Diplomats say Moscow is deliberately dragging its feet on Boushehr because some Kremlin factions are wary of helping Tehran's nuclear program.
Diplomats say Moscow is deliberately dragging its feet on Boushehr because some Kremlin factions are wary of helping Tehran's nuclear program.

Under US pressure, Russia has agreed not deliver any fuel to the Boushehr power plant until Iran signs the agreement, one of whose provisions requires Iran agree to return all of the reactor's spent fuel back to Russia for disposal.

Iran initially announced that it will receive its first shipment of 90 tons of enriched uranium from Russia in May 2003. However, on 12 June 2003 Russian Defense Minister Sergei Ivanov stated that Russia would deliver nuclear fuel for the nuclear power station in Iran only after Tehran signs a memorandum binding it to return spent fuel to Russia. "As for the nuclear plant in Boushehr that is fully controlled by the IAEA, Russian fuel will be delivered there only in case Iran signs a memorandum obliging it to export the spent nuclear fuel back to Russia...

On 13 October 2003 a Russian official said there would be a delay of one year in the completion of the Bushehr nuclear power reactor

On February 27, 2005, and after a one-day delay, Iran and Russia finally signed an agreement regarding providing the needed nuclear fuel for the Bushehr facility. Under the terms of the agreement, Russia would provide nuclear fuel to Iran, who would in turn return the spent fuel back to Russia.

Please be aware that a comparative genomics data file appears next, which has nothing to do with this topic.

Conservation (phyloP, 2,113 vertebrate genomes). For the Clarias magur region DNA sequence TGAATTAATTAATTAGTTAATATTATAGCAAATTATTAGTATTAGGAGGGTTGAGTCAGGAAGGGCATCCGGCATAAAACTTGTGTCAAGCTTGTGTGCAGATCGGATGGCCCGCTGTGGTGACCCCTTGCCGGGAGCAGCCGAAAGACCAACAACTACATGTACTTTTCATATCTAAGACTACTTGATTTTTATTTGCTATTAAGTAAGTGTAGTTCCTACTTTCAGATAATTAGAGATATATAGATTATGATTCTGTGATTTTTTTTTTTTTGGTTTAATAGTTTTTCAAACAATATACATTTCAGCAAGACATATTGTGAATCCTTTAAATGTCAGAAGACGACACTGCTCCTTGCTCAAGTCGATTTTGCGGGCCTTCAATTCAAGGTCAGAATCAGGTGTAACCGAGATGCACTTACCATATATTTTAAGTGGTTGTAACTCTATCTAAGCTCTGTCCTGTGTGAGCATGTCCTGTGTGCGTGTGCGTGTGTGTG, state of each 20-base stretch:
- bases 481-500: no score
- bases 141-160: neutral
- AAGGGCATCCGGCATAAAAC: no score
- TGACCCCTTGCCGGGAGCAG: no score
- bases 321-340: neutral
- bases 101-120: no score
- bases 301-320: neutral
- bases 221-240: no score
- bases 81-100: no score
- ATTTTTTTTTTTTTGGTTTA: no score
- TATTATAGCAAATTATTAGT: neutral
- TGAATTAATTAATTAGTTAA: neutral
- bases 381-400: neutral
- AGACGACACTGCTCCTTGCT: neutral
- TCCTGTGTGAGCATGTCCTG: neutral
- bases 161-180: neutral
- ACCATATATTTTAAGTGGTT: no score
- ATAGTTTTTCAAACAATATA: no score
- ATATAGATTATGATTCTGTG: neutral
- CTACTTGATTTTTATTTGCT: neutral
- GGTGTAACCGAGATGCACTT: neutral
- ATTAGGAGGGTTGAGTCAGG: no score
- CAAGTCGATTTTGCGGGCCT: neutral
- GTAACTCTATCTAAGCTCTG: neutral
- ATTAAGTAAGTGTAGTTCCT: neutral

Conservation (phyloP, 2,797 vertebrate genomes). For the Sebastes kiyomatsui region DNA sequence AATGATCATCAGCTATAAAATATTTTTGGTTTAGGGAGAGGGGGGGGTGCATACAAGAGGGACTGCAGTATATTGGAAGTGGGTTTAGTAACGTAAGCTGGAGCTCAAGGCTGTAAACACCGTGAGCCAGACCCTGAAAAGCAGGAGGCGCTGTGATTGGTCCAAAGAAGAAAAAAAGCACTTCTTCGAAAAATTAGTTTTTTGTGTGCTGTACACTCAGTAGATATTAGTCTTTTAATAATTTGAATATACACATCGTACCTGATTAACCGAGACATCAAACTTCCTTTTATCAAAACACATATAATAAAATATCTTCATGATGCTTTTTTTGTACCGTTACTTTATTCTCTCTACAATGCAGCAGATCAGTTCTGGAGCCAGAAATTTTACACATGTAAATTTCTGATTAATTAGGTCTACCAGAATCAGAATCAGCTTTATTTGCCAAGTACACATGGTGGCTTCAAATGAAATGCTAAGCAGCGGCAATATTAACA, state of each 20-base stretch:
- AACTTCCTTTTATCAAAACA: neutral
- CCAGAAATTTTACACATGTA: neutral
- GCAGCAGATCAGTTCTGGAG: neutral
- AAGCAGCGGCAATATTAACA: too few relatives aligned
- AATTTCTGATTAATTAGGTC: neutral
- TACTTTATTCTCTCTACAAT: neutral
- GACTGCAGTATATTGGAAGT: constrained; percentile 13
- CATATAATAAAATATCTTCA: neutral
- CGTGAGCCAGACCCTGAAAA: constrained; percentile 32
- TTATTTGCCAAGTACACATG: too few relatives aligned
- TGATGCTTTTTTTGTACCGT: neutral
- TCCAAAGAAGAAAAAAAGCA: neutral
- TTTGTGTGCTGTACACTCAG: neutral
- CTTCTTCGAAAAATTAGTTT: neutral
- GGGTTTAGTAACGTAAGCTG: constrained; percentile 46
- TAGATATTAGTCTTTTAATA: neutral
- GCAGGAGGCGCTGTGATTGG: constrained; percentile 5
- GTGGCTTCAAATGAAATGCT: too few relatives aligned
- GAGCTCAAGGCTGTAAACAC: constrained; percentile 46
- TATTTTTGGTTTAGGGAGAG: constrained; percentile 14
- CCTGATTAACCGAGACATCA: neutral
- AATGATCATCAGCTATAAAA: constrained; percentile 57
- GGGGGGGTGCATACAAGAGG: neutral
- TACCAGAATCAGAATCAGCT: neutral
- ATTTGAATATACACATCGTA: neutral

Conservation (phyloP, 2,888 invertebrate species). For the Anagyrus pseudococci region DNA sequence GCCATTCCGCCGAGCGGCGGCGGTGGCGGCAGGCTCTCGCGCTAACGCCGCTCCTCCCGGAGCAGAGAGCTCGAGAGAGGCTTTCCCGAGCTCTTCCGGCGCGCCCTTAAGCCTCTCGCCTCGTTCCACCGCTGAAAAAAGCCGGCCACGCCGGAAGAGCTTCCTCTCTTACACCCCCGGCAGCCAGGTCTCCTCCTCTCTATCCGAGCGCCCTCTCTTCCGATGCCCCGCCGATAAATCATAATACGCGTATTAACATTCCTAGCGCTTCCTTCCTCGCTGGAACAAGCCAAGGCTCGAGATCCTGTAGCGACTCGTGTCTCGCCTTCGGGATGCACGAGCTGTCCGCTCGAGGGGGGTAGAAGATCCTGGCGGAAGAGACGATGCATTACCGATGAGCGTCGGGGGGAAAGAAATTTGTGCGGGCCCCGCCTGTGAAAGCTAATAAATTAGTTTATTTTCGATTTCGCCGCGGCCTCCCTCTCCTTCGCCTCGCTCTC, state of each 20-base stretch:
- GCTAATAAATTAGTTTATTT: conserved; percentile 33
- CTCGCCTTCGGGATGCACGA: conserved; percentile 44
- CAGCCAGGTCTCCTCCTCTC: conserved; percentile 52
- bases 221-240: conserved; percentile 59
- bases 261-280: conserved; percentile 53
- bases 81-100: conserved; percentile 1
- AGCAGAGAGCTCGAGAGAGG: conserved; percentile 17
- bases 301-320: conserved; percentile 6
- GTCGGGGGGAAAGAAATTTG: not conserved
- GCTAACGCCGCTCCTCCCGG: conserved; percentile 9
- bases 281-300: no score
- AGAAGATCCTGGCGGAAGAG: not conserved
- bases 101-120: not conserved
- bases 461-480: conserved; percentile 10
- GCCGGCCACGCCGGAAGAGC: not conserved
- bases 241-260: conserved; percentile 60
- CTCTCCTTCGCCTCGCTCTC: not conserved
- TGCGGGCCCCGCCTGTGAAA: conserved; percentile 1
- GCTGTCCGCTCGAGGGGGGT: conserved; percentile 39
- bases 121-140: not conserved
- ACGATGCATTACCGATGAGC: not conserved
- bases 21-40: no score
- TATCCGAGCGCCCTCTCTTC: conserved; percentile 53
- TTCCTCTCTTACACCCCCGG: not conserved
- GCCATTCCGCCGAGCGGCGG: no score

However, Mr. Mohammad Sa’idi, Deputy Head of Iranian Atomic energy Organisation for International Affairs repeated charges that the Russian firm has “enormous financial difficulties and therefore has not the capabilities of finishing the project as agreed”, IRNA said in a dispatch from the Russian Capital.

“Iran is ready to pay in advance installments that must be paid after the completion of the plant and even to contribute to overcome the firm’s financial difficulties, provided that it keeps its engagements and put the plant in service as agreed in the latest protocol”, a visibly angry Sa’idi told journalists after the inconclusive talks, adding that a Russian delegation would travel to Tehran next week to discuss the timetable for starting up the plant.

“We are determined to help the Russian in all their financial and technical difficulties in order to remove all their pretexts for further delays in the process of finishing the plant physically and to transfer the fuel the earliest possible. If they were not able to respect their engagements, it means that the problem has left the domain of techniques”, Mr. Sa’idi said, an indirect reference to possible bowing of Moscow to United Nations sanctions against the Islamic Republic, sanctions the Moscow also signed last December

The 1,000-megawatt, $800 million Boushehr plant was due to be launched in 2006 and reach full capacity by September, but so far, the costs have escalated to over 1.3 billions US Dollars and some Russian experts have indicated that it might overshoot to over 2 billions.

“The problem is that Iran the Iranian mullahs are prisoners of the Russian bear and there is no way to escape that political, financial, national and psychological prison”, one Iranian scholar who had warned Iranian officials against the deal told Iran Press Service. ENDS BOUSHER DELAYED 9307

0 Comments:

Post a Comment